Johnson articulated her concerns as follows: “The experience of near annihilation is the ghost that haunts the lives of [Black] women in Britain daily. The price of our survival has been the loss of our sense of ownership of both land and body. The ownership of our ancestors’ bodies was in the hands of slave owners. The horrors of slavery and racism have left us with the knowledge that every aspect of our existence is open to abuse… This is reinforced by the experience of a kind of social and cultural invisibility… As women, our sexuality has been the focus of grotesque myths and imaginings.” (1)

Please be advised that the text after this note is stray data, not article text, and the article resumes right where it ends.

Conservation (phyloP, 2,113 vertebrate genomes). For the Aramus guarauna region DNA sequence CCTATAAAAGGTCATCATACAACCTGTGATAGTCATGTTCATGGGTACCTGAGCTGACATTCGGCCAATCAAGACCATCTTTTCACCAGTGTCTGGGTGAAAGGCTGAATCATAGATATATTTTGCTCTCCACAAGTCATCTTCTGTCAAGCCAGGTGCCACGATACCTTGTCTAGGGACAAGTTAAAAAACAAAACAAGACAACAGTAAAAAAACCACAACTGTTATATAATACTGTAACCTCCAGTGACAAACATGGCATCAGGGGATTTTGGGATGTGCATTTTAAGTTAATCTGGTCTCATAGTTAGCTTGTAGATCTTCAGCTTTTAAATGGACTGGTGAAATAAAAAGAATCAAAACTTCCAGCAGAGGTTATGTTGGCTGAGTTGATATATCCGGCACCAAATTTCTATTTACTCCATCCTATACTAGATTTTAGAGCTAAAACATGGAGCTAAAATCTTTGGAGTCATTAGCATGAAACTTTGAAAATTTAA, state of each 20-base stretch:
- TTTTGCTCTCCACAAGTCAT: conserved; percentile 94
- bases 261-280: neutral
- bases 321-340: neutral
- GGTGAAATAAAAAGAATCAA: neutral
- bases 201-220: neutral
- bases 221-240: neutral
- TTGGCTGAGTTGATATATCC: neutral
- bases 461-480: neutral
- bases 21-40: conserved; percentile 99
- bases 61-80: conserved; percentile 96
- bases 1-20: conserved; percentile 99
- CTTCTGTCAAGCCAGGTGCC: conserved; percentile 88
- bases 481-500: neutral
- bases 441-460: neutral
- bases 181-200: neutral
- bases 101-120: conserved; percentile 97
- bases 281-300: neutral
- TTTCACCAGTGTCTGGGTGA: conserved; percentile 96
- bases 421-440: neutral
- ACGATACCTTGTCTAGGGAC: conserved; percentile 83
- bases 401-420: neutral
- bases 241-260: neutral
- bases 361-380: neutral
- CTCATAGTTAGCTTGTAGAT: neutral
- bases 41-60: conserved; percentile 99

Johnson’s women tended to be monumental in scale. Oversize drawings on heavy art paper, rendered in her preferred medium of oil pastel. These portraits were imposing pieces that demanded the viewer’s attention, as well as their respect. The Black women Johnson depicted were drawn from a variety of contexts. Some were friends or otherwise known to the artist. Occasionally, her subjects would be taken from photographs. Some would be drawn clothed, some unclothed, some would be young, and some would be decidedly elderly or matriarchal. Some would be pregnant, a testimony to the importance of the Black woman in giving birth to, as well as nurturing, successive generations. Some were taken from, or located within, Caribbean contexts. Some were clearly located within African contexts. And some were located within domestic environments. Some were rendered in colour, others in more muted palettes, or in monochromatic form. Some had bodies (and occasionally faces) that were, to varying degrees, abstracted; though for the most part, Johnson’s women were highly figurative in representation. And all were, in Johnson’s world, her sisters.